NorthWestern Corp. v. FERC, No. 16-1176 (D.C. Cir. 2018)

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Justia Opinion Summary

NorthWestern challenged FERC's determination that its proposed rate was not just and reasonable. The DC Circuit held that FERC's decision in this case was reasonable and reasonably explained where FERC reasonably modified NorthWestern's proposed cost-calculation ratio by excluding the megawatts associated with "regulation down" from the numerator; FERC did not arbitrarily increase the denominator of NorthWestern's proposed cost-calculation ratio; FERC's decision on fuel costs was reasonable and reasonably explained; and FERC acted reasonably by requiring NorthWestern to make separate Section 205 filings. The court also held that FERC properly decided to treat this case like an ordinary over-collection case and ordered a refund. Therefore, the court denied the petition for review.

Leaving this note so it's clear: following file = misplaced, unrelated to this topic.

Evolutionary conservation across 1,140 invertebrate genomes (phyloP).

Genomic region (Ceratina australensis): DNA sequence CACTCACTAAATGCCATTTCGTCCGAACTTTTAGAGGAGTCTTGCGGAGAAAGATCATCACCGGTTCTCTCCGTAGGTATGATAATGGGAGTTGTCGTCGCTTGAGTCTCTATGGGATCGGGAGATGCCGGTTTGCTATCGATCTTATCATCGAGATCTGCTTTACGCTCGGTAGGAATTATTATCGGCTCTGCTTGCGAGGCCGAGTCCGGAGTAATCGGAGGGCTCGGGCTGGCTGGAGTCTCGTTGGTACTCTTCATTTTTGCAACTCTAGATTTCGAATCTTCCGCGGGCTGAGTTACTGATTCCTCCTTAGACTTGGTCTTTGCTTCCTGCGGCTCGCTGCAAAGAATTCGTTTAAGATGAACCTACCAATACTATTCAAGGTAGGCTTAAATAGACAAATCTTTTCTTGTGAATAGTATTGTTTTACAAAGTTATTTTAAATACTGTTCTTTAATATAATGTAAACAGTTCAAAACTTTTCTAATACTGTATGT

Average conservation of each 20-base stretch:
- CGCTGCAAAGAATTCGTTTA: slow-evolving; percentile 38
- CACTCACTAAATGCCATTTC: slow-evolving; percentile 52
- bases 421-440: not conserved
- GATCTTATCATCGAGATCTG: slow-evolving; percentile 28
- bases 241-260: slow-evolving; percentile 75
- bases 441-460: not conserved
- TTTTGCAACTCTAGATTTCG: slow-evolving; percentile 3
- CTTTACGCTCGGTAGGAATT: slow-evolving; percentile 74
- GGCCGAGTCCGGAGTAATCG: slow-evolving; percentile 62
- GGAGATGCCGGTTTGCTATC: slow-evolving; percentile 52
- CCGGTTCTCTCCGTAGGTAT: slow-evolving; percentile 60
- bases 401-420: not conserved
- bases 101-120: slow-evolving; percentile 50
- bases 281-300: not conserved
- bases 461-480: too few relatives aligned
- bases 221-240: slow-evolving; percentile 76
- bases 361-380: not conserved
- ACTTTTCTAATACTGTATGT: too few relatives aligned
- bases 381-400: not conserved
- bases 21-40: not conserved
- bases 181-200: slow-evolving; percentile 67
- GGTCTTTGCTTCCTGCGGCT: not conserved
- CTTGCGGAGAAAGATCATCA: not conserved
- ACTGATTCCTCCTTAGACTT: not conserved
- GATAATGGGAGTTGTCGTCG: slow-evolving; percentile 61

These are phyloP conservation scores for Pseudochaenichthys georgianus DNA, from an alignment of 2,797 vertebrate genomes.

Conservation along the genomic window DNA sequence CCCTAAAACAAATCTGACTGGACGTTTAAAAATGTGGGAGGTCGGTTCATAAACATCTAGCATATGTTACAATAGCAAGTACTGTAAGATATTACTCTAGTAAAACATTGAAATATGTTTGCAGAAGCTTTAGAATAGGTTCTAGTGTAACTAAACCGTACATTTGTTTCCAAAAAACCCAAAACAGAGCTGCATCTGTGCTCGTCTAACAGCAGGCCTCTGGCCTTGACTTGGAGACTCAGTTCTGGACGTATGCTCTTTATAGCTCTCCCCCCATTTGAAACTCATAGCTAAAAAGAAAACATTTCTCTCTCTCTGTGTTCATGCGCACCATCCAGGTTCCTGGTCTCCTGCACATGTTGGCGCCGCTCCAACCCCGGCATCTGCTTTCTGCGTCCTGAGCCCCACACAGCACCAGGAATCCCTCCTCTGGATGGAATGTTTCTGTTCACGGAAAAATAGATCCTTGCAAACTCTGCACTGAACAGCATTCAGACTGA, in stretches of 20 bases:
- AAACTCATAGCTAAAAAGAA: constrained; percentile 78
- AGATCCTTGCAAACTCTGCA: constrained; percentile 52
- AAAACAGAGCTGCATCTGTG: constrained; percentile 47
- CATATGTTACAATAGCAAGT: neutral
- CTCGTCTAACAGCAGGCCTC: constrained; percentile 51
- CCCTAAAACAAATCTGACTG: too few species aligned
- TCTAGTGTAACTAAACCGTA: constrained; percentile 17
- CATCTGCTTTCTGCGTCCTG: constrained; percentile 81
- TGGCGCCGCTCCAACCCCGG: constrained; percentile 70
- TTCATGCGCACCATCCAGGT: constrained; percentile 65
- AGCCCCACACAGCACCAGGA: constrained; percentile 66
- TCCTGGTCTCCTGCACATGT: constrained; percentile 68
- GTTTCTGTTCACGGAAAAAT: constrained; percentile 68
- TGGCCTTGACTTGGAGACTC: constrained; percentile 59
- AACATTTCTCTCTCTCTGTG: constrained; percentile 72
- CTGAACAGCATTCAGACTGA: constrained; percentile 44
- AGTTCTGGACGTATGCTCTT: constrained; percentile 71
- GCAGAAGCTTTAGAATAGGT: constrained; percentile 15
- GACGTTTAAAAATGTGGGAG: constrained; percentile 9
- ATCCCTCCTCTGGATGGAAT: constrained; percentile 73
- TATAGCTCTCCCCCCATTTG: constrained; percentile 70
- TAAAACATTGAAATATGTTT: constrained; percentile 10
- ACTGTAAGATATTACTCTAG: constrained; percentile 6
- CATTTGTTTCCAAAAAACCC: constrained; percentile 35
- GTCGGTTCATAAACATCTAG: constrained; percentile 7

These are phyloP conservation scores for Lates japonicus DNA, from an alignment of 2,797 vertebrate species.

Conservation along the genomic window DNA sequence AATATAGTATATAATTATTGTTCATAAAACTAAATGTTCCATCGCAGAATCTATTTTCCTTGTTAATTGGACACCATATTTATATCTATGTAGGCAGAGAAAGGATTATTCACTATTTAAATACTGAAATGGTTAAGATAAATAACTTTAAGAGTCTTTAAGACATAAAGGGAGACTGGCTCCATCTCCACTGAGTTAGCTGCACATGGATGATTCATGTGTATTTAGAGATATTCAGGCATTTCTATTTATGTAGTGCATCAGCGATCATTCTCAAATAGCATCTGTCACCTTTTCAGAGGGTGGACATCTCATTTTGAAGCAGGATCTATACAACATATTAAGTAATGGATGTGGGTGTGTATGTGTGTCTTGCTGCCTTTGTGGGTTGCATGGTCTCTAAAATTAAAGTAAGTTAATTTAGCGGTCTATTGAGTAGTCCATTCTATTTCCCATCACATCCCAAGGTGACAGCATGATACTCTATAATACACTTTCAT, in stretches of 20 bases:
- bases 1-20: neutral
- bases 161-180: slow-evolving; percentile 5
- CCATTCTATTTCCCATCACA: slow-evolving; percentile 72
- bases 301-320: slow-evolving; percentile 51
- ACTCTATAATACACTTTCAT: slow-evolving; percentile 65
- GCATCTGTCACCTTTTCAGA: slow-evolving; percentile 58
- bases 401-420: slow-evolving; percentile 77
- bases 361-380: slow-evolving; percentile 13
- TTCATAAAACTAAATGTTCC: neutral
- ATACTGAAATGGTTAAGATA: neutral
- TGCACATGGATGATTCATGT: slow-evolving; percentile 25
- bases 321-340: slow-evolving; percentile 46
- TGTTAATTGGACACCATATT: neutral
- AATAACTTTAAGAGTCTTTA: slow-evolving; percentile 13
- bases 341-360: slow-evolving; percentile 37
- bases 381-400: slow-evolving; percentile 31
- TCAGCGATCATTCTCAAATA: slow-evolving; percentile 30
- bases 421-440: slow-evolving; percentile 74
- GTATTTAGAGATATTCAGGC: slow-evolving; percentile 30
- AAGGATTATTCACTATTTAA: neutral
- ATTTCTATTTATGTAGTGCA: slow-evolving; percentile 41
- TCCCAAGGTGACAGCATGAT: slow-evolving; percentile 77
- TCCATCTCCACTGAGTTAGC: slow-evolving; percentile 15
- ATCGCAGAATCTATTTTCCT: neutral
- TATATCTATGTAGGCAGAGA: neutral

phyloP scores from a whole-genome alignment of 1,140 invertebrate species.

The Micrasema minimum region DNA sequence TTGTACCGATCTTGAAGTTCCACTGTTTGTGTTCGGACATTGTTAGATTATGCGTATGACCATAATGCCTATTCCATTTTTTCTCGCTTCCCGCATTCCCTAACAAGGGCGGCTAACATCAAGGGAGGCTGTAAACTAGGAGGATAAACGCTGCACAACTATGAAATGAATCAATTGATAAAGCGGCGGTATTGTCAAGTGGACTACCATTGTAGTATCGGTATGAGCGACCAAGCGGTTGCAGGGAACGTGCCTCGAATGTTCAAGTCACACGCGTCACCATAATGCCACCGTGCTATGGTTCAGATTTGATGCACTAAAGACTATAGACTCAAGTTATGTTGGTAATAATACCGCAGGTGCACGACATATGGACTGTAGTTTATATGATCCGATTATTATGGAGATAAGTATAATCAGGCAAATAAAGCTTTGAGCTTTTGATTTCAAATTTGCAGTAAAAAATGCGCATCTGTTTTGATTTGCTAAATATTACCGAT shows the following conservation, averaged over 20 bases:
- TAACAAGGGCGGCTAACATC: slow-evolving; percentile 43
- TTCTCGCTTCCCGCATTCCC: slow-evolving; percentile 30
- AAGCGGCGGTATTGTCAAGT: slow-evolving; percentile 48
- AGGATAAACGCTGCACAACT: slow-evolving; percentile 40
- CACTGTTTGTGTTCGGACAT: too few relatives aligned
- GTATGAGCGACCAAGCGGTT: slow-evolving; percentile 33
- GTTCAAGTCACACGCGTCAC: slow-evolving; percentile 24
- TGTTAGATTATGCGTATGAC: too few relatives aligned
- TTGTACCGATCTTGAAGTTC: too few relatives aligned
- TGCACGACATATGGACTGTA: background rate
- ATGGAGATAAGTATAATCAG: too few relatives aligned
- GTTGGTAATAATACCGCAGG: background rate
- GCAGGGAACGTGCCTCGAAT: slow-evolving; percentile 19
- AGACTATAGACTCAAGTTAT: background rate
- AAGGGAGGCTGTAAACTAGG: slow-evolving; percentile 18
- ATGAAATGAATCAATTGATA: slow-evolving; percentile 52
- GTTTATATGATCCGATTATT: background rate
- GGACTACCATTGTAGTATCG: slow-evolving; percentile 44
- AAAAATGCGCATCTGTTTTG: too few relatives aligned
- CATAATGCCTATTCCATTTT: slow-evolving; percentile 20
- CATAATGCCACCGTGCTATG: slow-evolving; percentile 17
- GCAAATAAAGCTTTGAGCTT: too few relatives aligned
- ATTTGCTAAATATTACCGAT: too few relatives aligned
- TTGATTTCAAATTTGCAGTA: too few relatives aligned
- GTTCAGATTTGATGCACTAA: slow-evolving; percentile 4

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United States Court of Appeals FOR THE DISTRICT OF COLUMBIA CIRCUIT Argued December 1, 2017 Decided March 16, 2018 No. 16-1176 NORTHWESTERN CORPORATION, PETITIONER v. FEDERAL ENERGY REGULATORY COMMISSION, RESPONDENT MONTANA CONSUMER COUNSEL, ET AL., INTERVENORS On Petition for Review of Orders of the Federal Energy Regulatory Commission John Lee Shepherd, Jr. argued the cause for petitioner. With him on the briefs were Clifford M. Naeve, James P. Danly, Heather H. Grahame, M. Andrew McLain, and Timothy T. Mastrogiacomo. Holly E. Cafer, Senior Attorney, Federal Energy Regulatory Commission, argued the cause for respondent. With her on the brief were David L. Morenoff, General Counsel, and Robert H. Solomon, Solicitor. Christina F. Gomez argued the cause for intervenors. With her on the brief were Kathleen L. Mazure, Thorvald A. Nelson, 2 and Michelle Brandt King. John P. Coyle, Natalie M. Karas, and Justin W. Kraske entered appearances. Before: KAVANAUGH and WILKINS, Circuit Judges, and RANDOLPH, Senior Circuit Judge. Opinion for the Court filed by Circuit Judge KAVANAUGH. The Federal Energy KAVANAUGH, Circuit Judge: Regulatory Commission requires utilities that transmit electricity to supply extra power generation in order to balance moment-to-moment variations in demand for electricity. Utilities must add power to, or withdraw power from, the grid in real time as actual demand for electricity exceeds or falls short of projected demand. That extra power generation is known as regulation service. FERC allows utilities to recover costs associated with the provision of regulation service. Utilities may recover those costs by charging them to customers, as long as the utilities charge rates that are “just and reasonable.” 16 U.S.C. § 824d(a). NorthWestern is an electric utility that is subject to FERC’s regulation-service requirement. Before 2011, NorthWestern lacked the generating capacity to provide its own regulation service, so it met the requirement by purchasing regulation service from other utilities. With FERC’s approval, NorthWestern then passed on the cost of that purchased regulation service to its wholesale and retail customers. But purchasing regulation service from other utilities eventually became too expensive, so NorthWestern built a new generating station dedicated to providing regulation service. NorthWestern then proposed to revise the rate that it charges 3 customers for regulation service in order to recover the costs of providing that service from the new station. FERC determined that NorthWestern’s proposed rate was not just and reasonable. FERC therefore modified NorthWestern’s proposed rate and ordered NorthWestern to refund its customers the difference between the proposed rate and the modified rate. NorthWestern challenges FERC’s decision as arbitrary and capricious under the Administrative Procedure Act. The arbitrary and capricious standard requires that an agency’s decision be reasonable and reasonably explained. We conclude that FERC’s decision in this case was reasonable and reasonably explained, and we therefore deny the petition for review. I In 1996, FERC issued Order 888. 61 Fed. Reg. 21,540 (May 10, 1996). Among other things, Order 888 requires electric utilities to provide their customers with certain ancillary services – services that supplement the basic service of transmitting electricity. Id. at 21,579-80. One such ancillary service is “regulation service.” Regulation service is extra power generation that responds to “moment-to-moment variations” in demand for electricity in a given area. Id. at 21,582. In other words, regulation service is “the injection or withdrawal of real power” into or from the electric grid in response to fluctuations in demand for electricity. Order No. 755, 76 Fed. Reg. 67,260, 67,260-61 (Oct. 31, 2011). Regulation service helps to prevent blackouts and equipment damage by keeping the frequency of the electric current at close to 60 Hertz, the standard frequency in the United States. Id. If a utility fails to maintain that frequency, FERC may impose civil penalties on the utility. See 16 U.S.C. § 825o-1. 4 A utility charges customers for regulation service under Schedule 3 of the utility’s Open Access Transmission Tariff, which is filed with FERC. FERC must examine the rate that a utility proposes to charge Schedule 3 customers in order to ensure that the rate is “just and reasonable.” 16 U.S.C. § 824d(a), (e). A just and reasonable rate must be fair both to the utility and to its customers: It “should be based on the costs of providing service to the utility’s customers, plus a just and fair return on equity.” Alabama Electric Cooperative, Inc. v. FERC, 684 F.2d 20, 27 (D.C. Cir. 1982); see also FPC v. Hope Natural Gas Co., 320 U.S. 591, 603 (1944). This case concerns an attempt by petitioner NorthWestern to revise its Schedule 3 rate. NorthWestern is an electric utility subject to FERC’s regulation-service requirement. As relevant here, NorthWestern transmits electricity to wholesale and retail customers in Montana. 1 When NorthWestern first began operations in 2002, NorthWestern did not possess sufficient generating capacity to provide its own regulation service. So NorthWestern complied with Order 888 by purchasing regulation service from other utilities. NorthWestern contracted with those other utilities for a set amount of regulation service and passed the cost of that regulation service on to customers under Schedule 3. From 2002 to 2010, NorthWestern purchased, and passed on the cost of, 60 1 The record is not clear about the precise makeup of NorthWestern’s customer base. According to FERC, NorthWestern’s customers – presumably its wholesale customers – include generators and “load-serving entities.” Respondent’s Brief at 1. Load-serving entities are utilities that supply electricity to homes and businesses. NorthWestern’s retail customers appear to include industrial energy customers such as refining companies, see Intervenors’ Brief at ii, 1, but may also include commercial and residential customers. Regardless, the exact makeup of each customer class does not affect the resolution of this case. 5 megawatts of regulation service each year to its Schedule 3 customers. But NorthWestern eventually decided that purchasing regulation service from other utilities was inefficient. So NorthWestern built the Dave Gates Generating Station, a station dedicated to providing regulation service to NorthWestern’s customers. The Gates Station has three generators, each with a maximum capacity of 50 megawatts, for a total nominal or “nameplate” capacity of 150 megawatts. The Gates Station began operating in January 2011. Whereas NorthWestern had previously passed on to its Schedule 3 customers the cost of purchasing regulation service from other utilities, NorthWestern now wanted to recover from its customers the cost of providing regulation service from the Gates Station. So NorthWestern filed a proposed revised Schedule 3 rate for FERC’s approval. NorthWestern filed its rate pursuant to Section 205 of the Federal Power Act, which places the burden on the utility to show that its proposed revised rate is just and reasonable. 16 U.S.C. § 824d(e). Here is how NorthWestern proposed to recover the cost of providing regulation service from the Gates Station. First, NorthWestern calculated the Gates Station’s revenue requirement – the station’s costs plus an allowed rate of return. NorthWestern then divided the Gates Station’s revenue requirement between two different groups of customers. The first group of customers included retail customers only. In Montana, retail customers pay for wind-generated electricity in addition to fuel-generated electricity. Retail customers pay for wind-generated electricity at state-approved rates; FERC does not enter into the picture, and utilities do not use Schedule 3 to recover the cost of regulation service associated with windgenerated electricity. Because NorthWestern calculated that 6 retail customers would need 45 megawatts of regulation service just to support wind-generated electricity, NorthWestern intended to charge retail customers alone for 45 megawatts of regulation service, and to do so at the state-approved rate – separate from Schedule 3. The second group of customers included both retail and wholesale customers. Both retail and wholesale customers pay for regulation service associated with fuel-generated electricity at FERC-approved rates under Schedule 3. NorthWestern determined that this second group of customers would need 60 megawatts of regulation service – the amount that NorthWestern had historically purchased from other utilities. So NorthWestern proposed to recover the cost of 60 megawatts of regulation service from this second group of customers under Schedule 3. In other words, NorthWestern planned to use the Gates Station to supply a total amount of 105 megawatts of regulation service to all of its customers. Retail customers alone would pay for 45 megawatts of that total – 43% – at a state-approved rate, separate from Schedule 3. Retail and wholesale customers together would pay for the remaining 60 megawatts of that total – 57% – under Schedule 3. NorthWestern calculated its proposed Schedule 3 rate by multiplying the Gates Station’s revenue requirement by .57, which is the ratio of 60/105. Three other components of NorthWestern’s proposed Schedule 3 rate also matter here. First, NorthWestern planned to use Schedule 3 to recover fuel costs associated with operating the Gates Station, but also planned to credit customers for any revenue that the Gates Station might bring in from anything other than providing regulation service, such as from “off-system sales” – sales of energy to third parties. NorthWestern indicated, however, that it did not actually plan 7 to use the Gates Station for anything other than regulation service. Second, NorthWestern proposed to recover costs associated with a three-month outage of the Gates Station that occurred in 2012. During that outage, NorthWestern once again had to buy regulation service from other utilities. NorthWestern planned to pass the cost of that purchased regulation service on to its customers under Schedule 3. Third, NorthWestern also sought approval to pass on to customers the cost of any regulation service that NorthWestern might need to purchase in the future in the event of another Gates Station outage. In sum, NorthWestern asked FERC to approve a revised Schedule 3 rate that: (1) charged customers for regulation service by multiplying the Gates Station’s revenue requirement by the cost-calculation ratio of .57; (2) charged customers for fuel costs, but credited customers for any revenue the Gates Station might bring in from off-system sales and other nonregulation-service sales; (3) charged customers for the regulation service that NorthWestern purchased for three months during the 2012 outage; and (4) charged customers for any regulation service that NorthWestern might need to purchase during future outages. The administrative law judge assigned to NorthWestern’s case concluded that several aspects of the rate were not just and reasonable. The ALJ reduced NorthWestern’s proposed rate by: (1) multiplying the revenue requirement by a different costcalculation ratio of .13, which is 19/150; (2) excluding fuel costs from the Schedule 3 rate altogether and rejecting NorthWestern’s crediting arrangement; (3) requiring NorthWestern to make a separate filing to recover costs associated with the 2012 outage; and (4) requiring NorthWestern to make separate filings before charging 8 customers for any regulation service that NorthWestern might need to purchase during future outages. FERC affirmed the ALJ’s decision in all respects. FERC ordered NorthWestern to refund its customers the difference between NorthWestern’s proposed rate and the lower rate that FERC ultimately approved as just and reasonable. FERC denied NorthWestern’s request for rehearing. NorthWestern timely petitioned for review in this Court. We review FERC’s order under the Administrative Procedure Act’s arbitrary and capricious standard. That standard requires that FERC’s decision be reasonable and reasonably explained. II NorthWestern raises four challenges to the revised rate that FERC approved. First, NorthWestern maintains that FERC unreasonably reduced the numerator of NorthWestern’s proposed costcalculation ratio. The numerator reflects the number of megawatts needed to serve Schedule 3 customers. FERC reduced the proposed numerator from 60 to 19 megawatts after determining that only 19 megawatts were needed to serve Schedule 3 customers. Along with some other exclusions not at issue here, FERC excluded the megawatts associated with “regulation-down” capacity from the numerator. NorthWestern contends that it was unreasonable to exclude regulation-down capacity from the numerator. We disagree. “Regulation down,” a component of regulation service, is the capacity associated with operating a generator at a set point, 9 a steady point from which the utility can quickly ramp down if demand for electricity suddenly drops. The energy generated as a by-product of operating at a set point can potentially be used for non-regulation-service purposes – for example, it can be sold to third parties in “off-system sales.” NorthWestern operates its Gates Station generators at a set point in order to reserve capacity for regulation down. But NorthWestern does not sell the energy thereby generated. NorthWestern nonetheless proposed to recover from its Schedule 3 customers the costs of reserving regulation-down capacity. The ALJ rejected NorthWestern’s proposal and subtracted the megawatts associated with regulation-down capacity from NorthWestern’s proposed numerator after determining that NorthWestern had neither produced adequate data to show how much regulation-down capacity the Gates Station would need to reserve, nor explained why NorthWestern could not recover its costs in some other way, such as by selling the energy. FERC affirmed the ALJ’s decision and added some further analysis, focusing primarily on NorthWestern’s failure to demonstrate that it could not recover its costs through means such as off-system sales. Drawing on other cases excluding regulation-down capacity from cost calculations, FERC applied the principle that animated those cases: Customers should not pay for what is essentially a backup service if the utility can recover its costs by using or selling the energy that it generates as a by-product. See NorthWestern Corp., 155 FERC ¶ 61,158, at ¶¶ 33-36 (2016); see also Kentucky Utilities Co., 85 FERC ¶ 61,274 (1998); Allegheny Power Service Corp., 85 FERC ¶ 61,275 (1998). NorthWestern, FERC acknowledged, might be in a different situation: It was possible, for example, that the location of the Gates Station might make off-system sales infeasible. If so, then 10 NorthWestern might be able to show the justness and reasonableness of charging Schedule 3 customers for the costs of reserving regulation-down capacity. But FERC concluded that NorthWestern had failed to produce sufficient evidence to support such a showing. See NorthWestern Corp., 147 FERC ¶ 61,049, at ¶ 48 (2014). And because it was NorthWestern’s burden under Section 205 to show that its proposed rate was just and reasonable, that failure was fatal. FERC therefore reasonably excluded the megawatts associated with regulationdown capacity from the cost-calculation ratio. NorthWestern’s several rejoinders miss the mark. NorthWestern maintains that FERC lacked authority under Section 205 to reduce the numerator of NorthWestern’s proposed cost-calculation ratio. Because NorthWestern previously passed on the cost of 60 megawatts of purchased regulation service with FERC’s approval, NorthWestern argues that the 60-megawatt amount was “embedded” in NorthWestern’s original rate. Petitioner’s Brief at 40. And because FERC (i) must act under Section 206 of the Federal Power Act in order to modify an existing rate component and (ii) may modify an existing rate component under Section 206 only after showing that the existing rate component is not just and reasonable, NorthWestern contends that FERC made an “end-run” around Section 206 by (i) modifying an existing rate component in a Section 205 proceeding and (ii) placing the burden of proof on NorthWestern. Id. at 41; see 16 U.S.C. § 824e; Public Service Commission of New York v. FERC, 642 F.2d 1335, 1345 (D.C. Cir. 1980) (utility bears burden of proof on those parts of its proposed rate that depart from status quo, but not on those parts that are “constant elements” of the previous rate). NorthWestern is mistaken. The 60-megawatt amount was never “embedded” in any rate formula that FERC previously 11 approved because it was never a component of a traditional cost-of-service rate. Rather, FERC previously allowed NorthWestern – as a temporary expedient – to pass on what it cost NorthWestern to procure a set amount (60 megawatts) of regulation service from third parties. NorthWestern’s proposed revised rate, which is structured as a traditional cost-of-service rate, departs from the previous status quo. NorthWestern therefore had to justify its entire revised and redesigned rate, including all of the rate’s components, as FERC explained. NorthWestern Corp., 155 FERC ¶ 61,158, at ¶¶ 27-29; see Kansas Gas & Electric Co. v. FERC, 758 F.2d 713, 719-20 (D.C. Cir. 1985) (utility proposing rate clause that departs from previous status quo bears burden of proof). So FERC properly assigned NorthWestern the burden of proof in this Section 205 proceeding. In another burden-shifting attempt, NorthWestern contends that FERC failed to identify other customers who might bear NorthWestern’s cost of reserving regulation-down capacity. But it was not FERC’s burden to identify alternative ways for NorthWestern to recover its costs (although FERC did suggest some ways). Instead, it was NorthWestern’s burden to show that its proposed rate was just and reasonable – here, for example, by showing that no other such customers could be identified. NorthWestern also objects that, in reducing the numerator, FERC failed to account for NorthWestern’s proposed crediting arrangement, which would have credited NorthWestern’s Schedule 3 customers the value of any off-system or other nonregulation-service energy sales that NorthWestern might manage to make. But FERC reasonably declined to discuss the crediting arrangement. The proposed crediting arrangement assumed the very point that NorthWestern needed to prove: 12 that Schedule 3 customers should bear the cost of reserving regulation-down capacity in the first place. In short, FERC reasonably modified NorthWestern’s proposed cost-calculation ratio by excluding the megawatts associated with “regulation down” from the numerator. We therefore reject NorthWestern’s first challenge. Second, NorthWestern contends that FERC arbitrarily increased the denominator of NorthWestern’s proposed costcalculation ratio from 105 megawatts to 150 megawatts. We disagree. Recall that 105 megawatts is the total amount of regulation service that NorthWestern planned to provide from the Gates Station – 45 megawatts associated with wind-generated electricity, plus 60 megawatts associated with fuel-generated electricity. NorthWestern proposed to use that 105-megawatt figure as the denominator of the cost-calculation ratio in order to charge Schedule 3 customers for their portion of the total amount of regulation service that NorthWestern planned to provide from the Gates Station. Under FERC precedent, however, the denominator should reflect the nameplate capacity – here, meaning the number of megawatts that the Gates Station had the capacity to produce, not just the megawatts that NorthWestern planned to devote to regulation service. See Westar Energy, Inc., 130 FERC ¶ 61,215, at ¶ 40 (2010); NorthWestern Corp., 140 FERC ¶ 63,023, at ¶¶ 148-150 (2012). The record evidence established that each of the three generators at the Gates Station had a capacity of 50 megawatts, for a total of 150 megawatts. FERC therefore reasonably increased the denominator to 150 megawatts. 13 NorthWestern retorts that, because FERC’s ratio uses “the nameplate capacity” as the denominator “despite using customer demand for regulation service as the numerator,” the ratio is somehow unreasonable. Petitioner’s Brief at 32-33. We disagree. The denominator measures the Gates Station’s total capacity, and the numerator measures the portion of that total capacity that is needed to provide regulation service to Schedule 3 customers. Because FERC acted reasonably in modifying the denominator, we reject NorthWestern’s second challenge to FERC’s decision. Third, NorthWestern maintains that FERC wrongly rejected NorthWestern’s proposal to recover fuel costs under Schedule 3. More particularly, NorthWestern argues that FERC inadequately explained its decision not to allow fuel costs, and failed to account for the fact that NorthWestern may not be able to recover fuel costs retroactively under Schedule 4. FERC’s explanation, however, was adequate. FERC adopted the ALJ’s reasoning, which explained that FERC ordinarily requires utilities to recover fuel costs under Schedule 4, which governs “energy service,” rather than under Schedule 3, which governs “capacity service.” The two exceptional cases that NorthWestern identified both involved unusual circumstances, as the ALJ’s decision noted. NorthWestern Corp., 140 FERC ¶ 63,023, at ¶ 181. In addition, FERC was not persuaded by NorthWestern’s argument about the potential difficulty of recovering past fuel costs under Schedule 4, because NorthWestern “admittedly never attempted” to recover those costs under Schedule 4. NorthWestern Corp., 155 FERC ¶ 61,158, at ¶ 43. FERC’s decision on fuel costs was reasonable and reasonably explained. 14 Fourth, NorthWestern argues that FERC acted arbitrarily by (1) requiring NorthWestern to make a separate Section 205 filing to recover costs associated with the 2012 Gates Station outage, and (2) requiring NorthWestern to make separate Section 205 filings before charging customers for any regulation service that NorthWestern might need to purchase during future outages. NorthWestern again maintains that FERC inadequately explained its decision and failed to consider the possibility that NorthWestern might not be able to recover costs associated with the 2012 outage retroactively. But FERC again adopted the ALJ’s reasoning, which justified the separate proceedings on reasonable grounds – the need for more data related to the 2012 outage, and the need for case-bycase analysis of any future contracts. FERC acted reasonably here as well. In sum, we find that FERC’s decision on NorthWestern’s proposed rate was reasonable and reasonably explained. III NorthWestern also challenges FERC’s decision to order a refund of the difference between the higher rate that NorthWestern proposed and the lower rate that FERC approved. NorthWestern contends that FERC’s refund decision resulted from faulty reasoning and an inadequate assessment of equitable factors. We are not persuaded. The parties agree that FERC ordinarily does not order refunds in cases where a utility collects the appropriate total amount of revenue but improperly allocates it among different customer groups. The parties also agree that FERC ordinarily does order refunds in cases where a utility instead overcharges a given customer group. See, e.g., Black Oak Energy, LLC, 139 15 FERC ¶ 61,111, at ¶ 11 & nn. 17-18 (2012). But the parties disagree about how to classify this case. FERC concluded that NorthWestern over-collected from its Schedule 3 customers, making this the kind of case in which FERC ordinarily orders refunds. That determination was reasonable. As FERC explained, the purpose of the Section 205 proceeding was to decide whether the revised rate that NorthWestern proposed to charge its Schedule 3 customers was just and reasonable. The object of the proceeding was not to decide how to divvy up the Gates Station’s revenue requirement among different customer groups. NorthWestern Corp., 155 FERC ¶ 61,158, at ¶¶ 55-56. Because FERC concluded that NorthWestern’s proposed Schedule 3 rate was too high, FERC naturally also concluded that NorthWestern had overcharged, and therefore over-collected from, its Schedule 3 customers. NorthWestern objects that the parties’ frequent use of the word “allocate” throughout the proceeding demonstrates that this case was really about cost allocation. True, the parties tossed that term around somewhat loosely. But to make the classification of this case turn on the parties’ imprecise use of the term “allocate” would be to ignore the substantive distinction that FERC’s precedent attempts to draw between “cost-allocation” and “over-collection” cases. NorthWestern’s other objections take too narrow a view of FERC’s relevant precedents and rely on comparisons to dissimilar cases. Put simply, FERC reasonably determined that NorthWestern overcollected from its Schedule 3 customers in this case. Even so, NorthWestern contends that FERC did not adequately assess the relevant equitable factors before imposing the refund order. But FERC considered the argument that NorthWestern acted in good faith, and found it irrelevant 16 to the question whether FERC should depart from its general policy of ordering refunds in over-collection cases. FERC also considered the fact that NorthWestern was on notice about a potential refund order from the start of the proceeding, when FERC accepted and suspended NorthWestern’s proposed rate subject to refund. After considering those factors, FERC decided to treat this case like an ordinary over-collection case and order a refund. That decision was reasonable and reasonably explained. *** We deny the petition for review. So ordered.